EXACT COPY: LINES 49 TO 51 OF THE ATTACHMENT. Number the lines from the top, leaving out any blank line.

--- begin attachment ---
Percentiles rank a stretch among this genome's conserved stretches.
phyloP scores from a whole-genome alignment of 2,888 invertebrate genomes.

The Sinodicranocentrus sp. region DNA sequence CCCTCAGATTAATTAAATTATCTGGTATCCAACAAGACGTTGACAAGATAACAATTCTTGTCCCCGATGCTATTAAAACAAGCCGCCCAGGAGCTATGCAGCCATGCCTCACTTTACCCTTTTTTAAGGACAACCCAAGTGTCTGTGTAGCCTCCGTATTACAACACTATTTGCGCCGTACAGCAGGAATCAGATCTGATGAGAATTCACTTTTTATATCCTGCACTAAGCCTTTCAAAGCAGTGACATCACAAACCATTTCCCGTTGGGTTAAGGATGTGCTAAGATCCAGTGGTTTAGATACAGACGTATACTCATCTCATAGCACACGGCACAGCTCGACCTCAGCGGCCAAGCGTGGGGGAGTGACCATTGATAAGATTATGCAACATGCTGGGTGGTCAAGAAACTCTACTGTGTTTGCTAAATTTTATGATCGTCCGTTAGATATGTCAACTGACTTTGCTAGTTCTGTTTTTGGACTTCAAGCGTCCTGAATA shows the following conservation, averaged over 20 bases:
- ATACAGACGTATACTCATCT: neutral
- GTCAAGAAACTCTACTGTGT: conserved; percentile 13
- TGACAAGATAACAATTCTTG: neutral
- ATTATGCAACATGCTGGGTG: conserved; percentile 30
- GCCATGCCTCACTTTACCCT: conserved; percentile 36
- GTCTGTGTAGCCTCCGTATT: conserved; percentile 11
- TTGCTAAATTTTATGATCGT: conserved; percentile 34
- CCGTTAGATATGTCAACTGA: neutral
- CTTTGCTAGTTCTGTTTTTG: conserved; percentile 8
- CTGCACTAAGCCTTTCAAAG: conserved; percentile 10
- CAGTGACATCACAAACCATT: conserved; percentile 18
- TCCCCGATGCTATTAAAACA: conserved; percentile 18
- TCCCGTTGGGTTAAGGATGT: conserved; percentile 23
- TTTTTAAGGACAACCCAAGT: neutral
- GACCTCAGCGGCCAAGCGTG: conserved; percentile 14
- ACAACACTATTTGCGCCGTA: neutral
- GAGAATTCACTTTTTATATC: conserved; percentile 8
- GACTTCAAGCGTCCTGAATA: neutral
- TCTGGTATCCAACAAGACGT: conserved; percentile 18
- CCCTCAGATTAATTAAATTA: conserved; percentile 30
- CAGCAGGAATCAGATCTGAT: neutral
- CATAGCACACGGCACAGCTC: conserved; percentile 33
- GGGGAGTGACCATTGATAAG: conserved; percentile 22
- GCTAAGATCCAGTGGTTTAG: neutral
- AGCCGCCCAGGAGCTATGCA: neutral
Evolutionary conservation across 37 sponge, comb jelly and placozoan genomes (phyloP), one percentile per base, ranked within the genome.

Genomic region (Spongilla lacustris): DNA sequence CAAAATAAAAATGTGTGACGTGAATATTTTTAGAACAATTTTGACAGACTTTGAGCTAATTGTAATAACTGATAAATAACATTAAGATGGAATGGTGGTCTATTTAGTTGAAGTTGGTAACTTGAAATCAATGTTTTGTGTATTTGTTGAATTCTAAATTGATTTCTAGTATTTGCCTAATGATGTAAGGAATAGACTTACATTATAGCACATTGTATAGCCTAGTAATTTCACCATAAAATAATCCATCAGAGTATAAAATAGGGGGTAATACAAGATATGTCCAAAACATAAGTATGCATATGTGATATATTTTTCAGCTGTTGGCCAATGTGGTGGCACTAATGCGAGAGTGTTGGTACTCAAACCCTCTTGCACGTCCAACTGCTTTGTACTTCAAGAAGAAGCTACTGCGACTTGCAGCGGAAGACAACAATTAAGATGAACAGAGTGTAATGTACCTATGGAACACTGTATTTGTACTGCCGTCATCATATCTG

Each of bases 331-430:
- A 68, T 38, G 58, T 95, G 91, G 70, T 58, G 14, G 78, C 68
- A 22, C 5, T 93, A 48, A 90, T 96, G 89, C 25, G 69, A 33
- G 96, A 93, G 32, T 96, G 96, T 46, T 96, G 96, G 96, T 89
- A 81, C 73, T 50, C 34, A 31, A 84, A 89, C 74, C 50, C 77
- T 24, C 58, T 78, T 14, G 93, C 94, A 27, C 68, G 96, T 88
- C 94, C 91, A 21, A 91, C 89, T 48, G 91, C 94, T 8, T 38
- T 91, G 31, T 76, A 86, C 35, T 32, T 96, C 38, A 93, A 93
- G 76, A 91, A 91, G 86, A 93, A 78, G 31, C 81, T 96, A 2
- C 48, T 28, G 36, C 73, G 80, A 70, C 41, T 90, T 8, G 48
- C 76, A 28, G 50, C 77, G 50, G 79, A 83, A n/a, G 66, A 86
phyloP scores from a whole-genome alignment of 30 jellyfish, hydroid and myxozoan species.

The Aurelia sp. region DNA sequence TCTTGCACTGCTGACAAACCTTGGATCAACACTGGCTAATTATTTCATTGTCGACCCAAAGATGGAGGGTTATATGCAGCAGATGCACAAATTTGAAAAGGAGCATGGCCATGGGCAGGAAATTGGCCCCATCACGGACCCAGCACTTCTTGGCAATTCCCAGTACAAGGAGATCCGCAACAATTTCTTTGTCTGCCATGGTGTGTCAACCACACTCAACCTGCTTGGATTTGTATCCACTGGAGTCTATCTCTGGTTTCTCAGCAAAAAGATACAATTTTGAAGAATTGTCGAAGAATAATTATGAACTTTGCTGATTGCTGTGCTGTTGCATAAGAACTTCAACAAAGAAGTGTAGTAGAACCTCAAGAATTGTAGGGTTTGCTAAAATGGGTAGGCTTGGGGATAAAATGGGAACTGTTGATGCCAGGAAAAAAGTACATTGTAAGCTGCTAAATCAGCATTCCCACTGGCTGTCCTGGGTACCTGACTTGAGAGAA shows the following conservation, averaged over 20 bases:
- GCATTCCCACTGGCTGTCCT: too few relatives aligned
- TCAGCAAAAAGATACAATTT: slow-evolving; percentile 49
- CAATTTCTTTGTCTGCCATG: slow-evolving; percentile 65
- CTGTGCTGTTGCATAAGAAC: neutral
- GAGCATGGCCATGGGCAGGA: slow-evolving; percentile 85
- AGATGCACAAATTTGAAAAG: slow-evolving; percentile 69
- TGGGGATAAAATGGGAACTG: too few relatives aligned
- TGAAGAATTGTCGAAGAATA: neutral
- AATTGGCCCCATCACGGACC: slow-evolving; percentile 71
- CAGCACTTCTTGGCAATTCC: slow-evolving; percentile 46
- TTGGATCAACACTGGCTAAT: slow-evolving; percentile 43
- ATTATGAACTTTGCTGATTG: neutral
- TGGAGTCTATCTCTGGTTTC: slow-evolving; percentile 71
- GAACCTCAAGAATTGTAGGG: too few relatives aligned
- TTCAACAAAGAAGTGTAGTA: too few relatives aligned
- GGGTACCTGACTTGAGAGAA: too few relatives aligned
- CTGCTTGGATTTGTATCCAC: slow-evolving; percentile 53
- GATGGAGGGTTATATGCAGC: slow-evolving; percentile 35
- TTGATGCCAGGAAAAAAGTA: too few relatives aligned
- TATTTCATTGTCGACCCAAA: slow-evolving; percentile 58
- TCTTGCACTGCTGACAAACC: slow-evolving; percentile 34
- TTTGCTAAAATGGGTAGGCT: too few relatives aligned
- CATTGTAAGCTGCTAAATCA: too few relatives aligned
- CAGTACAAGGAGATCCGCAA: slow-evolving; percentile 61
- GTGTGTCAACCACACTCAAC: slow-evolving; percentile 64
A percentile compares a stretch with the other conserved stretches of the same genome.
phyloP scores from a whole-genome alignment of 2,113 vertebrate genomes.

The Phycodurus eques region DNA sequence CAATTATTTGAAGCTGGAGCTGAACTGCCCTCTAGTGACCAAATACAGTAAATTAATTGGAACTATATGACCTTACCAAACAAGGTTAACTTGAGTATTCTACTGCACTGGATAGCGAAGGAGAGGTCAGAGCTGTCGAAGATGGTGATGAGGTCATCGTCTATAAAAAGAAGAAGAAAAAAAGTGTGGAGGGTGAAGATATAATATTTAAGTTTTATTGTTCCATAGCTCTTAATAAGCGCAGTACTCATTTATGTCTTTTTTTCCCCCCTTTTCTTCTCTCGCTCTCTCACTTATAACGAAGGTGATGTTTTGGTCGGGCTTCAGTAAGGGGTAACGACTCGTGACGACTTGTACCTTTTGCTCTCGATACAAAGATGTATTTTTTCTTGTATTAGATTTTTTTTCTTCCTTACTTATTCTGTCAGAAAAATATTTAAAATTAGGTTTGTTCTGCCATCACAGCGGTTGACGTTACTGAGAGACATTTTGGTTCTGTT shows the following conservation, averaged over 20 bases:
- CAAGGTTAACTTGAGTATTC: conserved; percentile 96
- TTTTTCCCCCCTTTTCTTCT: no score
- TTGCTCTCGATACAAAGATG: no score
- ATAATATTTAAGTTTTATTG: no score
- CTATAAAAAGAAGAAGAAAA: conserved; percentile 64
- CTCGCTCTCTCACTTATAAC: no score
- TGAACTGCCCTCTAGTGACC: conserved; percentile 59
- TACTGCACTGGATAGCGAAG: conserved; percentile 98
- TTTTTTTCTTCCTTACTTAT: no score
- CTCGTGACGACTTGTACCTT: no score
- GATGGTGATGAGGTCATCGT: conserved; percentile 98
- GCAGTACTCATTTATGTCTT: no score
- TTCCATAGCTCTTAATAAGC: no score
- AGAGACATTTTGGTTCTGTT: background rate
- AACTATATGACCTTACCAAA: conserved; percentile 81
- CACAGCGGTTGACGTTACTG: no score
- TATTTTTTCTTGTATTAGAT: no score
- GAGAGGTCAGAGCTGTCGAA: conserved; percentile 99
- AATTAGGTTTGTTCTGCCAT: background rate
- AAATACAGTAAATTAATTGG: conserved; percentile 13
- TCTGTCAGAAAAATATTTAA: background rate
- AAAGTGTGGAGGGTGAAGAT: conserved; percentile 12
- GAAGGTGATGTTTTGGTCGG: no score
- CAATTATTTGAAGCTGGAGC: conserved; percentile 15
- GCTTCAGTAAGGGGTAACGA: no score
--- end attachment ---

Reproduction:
- AGATGCACAAATTTGAAAAG: slow-evolving; percentile 69
- TGGGGATAAAATGGGAACTG: too few relatives aligned
- TGAAGAATTGTCGAAGAATA: neutral